Hua Su, MD, is an Associate Professor and the Associate Director for Basic Science Research at the Center for Cerebrovascular Research, Department of Anesthesia and Perioperative Care at the University of California, San Francisco. She was recruited to the Center for Cerebrovascular Research in 2008. Since then, her research is focused on identifying disease mechanisms and developing new therapies for cerebrovascular diseases. Dr. Su is an experienced vascular biologist. Her long-term research interest is to develop therapeutic strategies that can improve outcomes in patients with vascular disease. How brain arteriovenous malformation (AVM) formed is currently not well understood. Available therapies all have potentially high treatment-related morbidity. There is no specific therapy available to treat the patients and to prevent the rupture of the abnormal vessels in the brain AVM. In recent years, Dr. Su’s team has developed several brain AVM mouse models that have phenotypes mimicking human disease. She is using these models to study and identify the causes of brain AVM and to test new therapies.
Edgar Tello is a 20 year old biology student at New Jersey City University who is currently undergoing treatment for a Spinal AVM. Edgar was born in Ecuador, but in 2003 his life took a different path during a vacation trip to New York City. He began experiencing symptoms of what was eventually determined to be his current condition. This required him to stay in the United States, and forced him to adapt to a new lifestyle away from his family, especially his parents. He had to stay legally under the custody of his uncle, who had immigrated to the U.S. a decade prior to Edgar’s arrival. Over the course of the next 11 years, he has been following his treatment including approximately 35 combined embolization and angiogram procedures, while continuing his middle school, high school and college studies. Edgar was informed about the MRZ Foundation by Dr. John Pile-Spellman, M.D. Edgar and the foundation share similar mindset: there is a need for better awareness of the uncommon conditions, AVMs and blood clotting diseases. In spite of the struggle and negativity that comes along with his condition, Edgar’s experiences have helped him set his future goals. He aspires to become a doctor to help people with AVMs, blood clotting diseases, and similar conditions.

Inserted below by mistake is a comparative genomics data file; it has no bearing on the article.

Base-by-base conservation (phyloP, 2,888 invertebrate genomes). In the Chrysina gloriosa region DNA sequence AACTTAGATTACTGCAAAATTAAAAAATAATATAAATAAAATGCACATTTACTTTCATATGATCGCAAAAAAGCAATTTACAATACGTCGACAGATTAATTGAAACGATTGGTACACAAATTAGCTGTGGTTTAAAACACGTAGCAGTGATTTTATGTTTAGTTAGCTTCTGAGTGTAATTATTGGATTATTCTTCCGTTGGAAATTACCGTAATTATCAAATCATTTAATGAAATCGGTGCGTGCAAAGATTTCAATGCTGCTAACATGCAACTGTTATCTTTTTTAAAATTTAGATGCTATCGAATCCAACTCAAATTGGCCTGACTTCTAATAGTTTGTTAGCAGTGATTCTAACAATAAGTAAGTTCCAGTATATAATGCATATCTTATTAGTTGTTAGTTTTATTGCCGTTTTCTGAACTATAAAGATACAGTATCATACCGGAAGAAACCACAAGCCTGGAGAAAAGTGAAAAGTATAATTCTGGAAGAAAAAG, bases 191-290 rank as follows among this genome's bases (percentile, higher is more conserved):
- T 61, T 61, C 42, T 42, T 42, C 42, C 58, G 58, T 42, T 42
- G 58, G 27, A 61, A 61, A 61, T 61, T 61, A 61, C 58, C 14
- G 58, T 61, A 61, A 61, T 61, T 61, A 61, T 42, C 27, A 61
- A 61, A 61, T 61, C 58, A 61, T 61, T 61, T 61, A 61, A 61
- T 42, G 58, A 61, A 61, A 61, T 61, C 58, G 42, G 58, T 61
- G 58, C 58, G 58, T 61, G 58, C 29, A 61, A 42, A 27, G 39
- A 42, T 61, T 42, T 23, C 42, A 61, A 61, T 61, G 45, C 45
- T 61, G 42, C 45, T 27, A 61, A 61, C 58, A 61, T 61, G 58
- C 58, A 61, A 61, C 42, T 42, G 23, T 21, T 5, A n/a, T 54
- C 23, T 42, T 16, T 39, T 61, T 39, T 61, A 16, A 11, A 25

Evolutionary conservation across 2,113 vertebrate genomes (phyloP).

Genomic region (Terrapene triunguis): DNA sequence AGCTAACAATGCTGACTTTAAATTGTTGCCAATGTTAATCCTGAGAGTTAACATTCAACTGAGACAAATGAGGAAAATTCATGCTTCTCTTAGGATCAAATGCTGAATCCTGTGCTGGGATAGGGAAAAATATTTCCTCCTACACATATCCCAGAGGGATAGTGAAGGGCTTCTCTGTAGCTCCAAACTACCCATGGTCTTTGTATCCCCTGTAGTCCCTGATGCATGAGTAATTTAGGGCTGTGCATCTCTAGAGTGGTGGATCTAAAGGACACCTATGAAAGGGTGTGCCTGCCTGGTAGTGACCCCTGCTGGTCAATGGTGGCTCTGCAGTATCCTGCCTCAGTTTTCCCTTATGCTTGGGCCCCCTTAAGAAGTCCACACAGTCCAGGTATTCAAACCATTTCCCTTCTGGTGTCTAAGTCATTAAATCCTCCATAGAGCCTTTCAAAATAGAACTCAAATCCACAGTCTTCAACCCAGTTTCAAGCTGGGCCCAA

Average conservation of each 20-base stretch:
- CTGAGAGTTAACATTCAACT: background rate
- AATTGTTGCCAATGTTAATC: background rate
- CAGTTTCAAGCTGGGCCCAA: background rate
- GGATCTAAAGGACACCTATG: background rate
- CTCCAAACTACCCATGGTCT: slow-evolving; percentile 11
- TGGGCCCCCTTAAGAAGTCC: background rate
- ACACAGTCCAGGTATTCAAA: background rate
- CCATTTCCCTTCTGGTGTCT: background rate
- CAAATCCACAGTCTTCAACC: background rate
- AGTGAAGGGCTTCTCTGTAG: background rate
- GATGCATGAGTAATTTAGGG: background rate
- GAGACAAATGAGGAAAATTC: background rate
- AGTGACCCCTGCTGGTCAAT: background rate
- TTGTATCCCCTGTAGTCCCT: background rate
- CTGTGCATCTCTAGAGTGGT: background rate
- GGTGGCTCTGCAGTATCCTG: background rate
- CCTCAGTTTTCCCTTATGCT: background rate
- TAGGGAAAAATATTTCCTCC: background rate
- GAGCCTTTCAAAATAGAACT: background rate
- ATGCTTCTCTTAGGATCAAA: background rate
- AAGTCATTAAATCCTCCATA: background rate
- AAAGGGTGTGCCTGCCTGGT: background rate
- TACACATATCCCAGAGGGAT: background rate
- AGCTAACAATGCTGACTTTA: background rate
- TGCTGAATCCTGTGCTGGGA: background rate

At age 15, Mia Schaikewitz was a rising star on her high school swim team and training for a new season when suddenly one evening she found herself unable to move her legs. Within 12 hours, doctors discovered that an Arteriovenous Malformation (AVM) had ruptured in her spinal cord, leaving her paralyzed from the waist down. With resilient determination and a positive attitude, Mia moved forward to pursue her life goals. She finished high school and then attended the University of Florida where she graduated with a degree in Media Production. After college, she moved to Los Angeles where she developed an award-winning career in graphic design and branding. In 2012, Mia became one of the stars of the show Push Girl son the Sundance Channel which follows the lives of four friends who have overcome spinal cord injuries and live life to the fullest. The show shatters negative stereotypes of disability andinspires audiences worldwide,winning the Critic's Choice Award for “Best Reality Series” in 2013. In addition to her career pursuits, Mia is dedicated to raising AVM awareness and is an advocate for diversity inclusion in the workforce and media. She maximizes her time through public speaking, giving back to the community, and participating in multiple adaptive sports. She recently returned to her former sport of competitive swimming and lives by her motto, “Believing in yourself means never having to say 'I can't'!” Please Visit Mia's site to show her your support!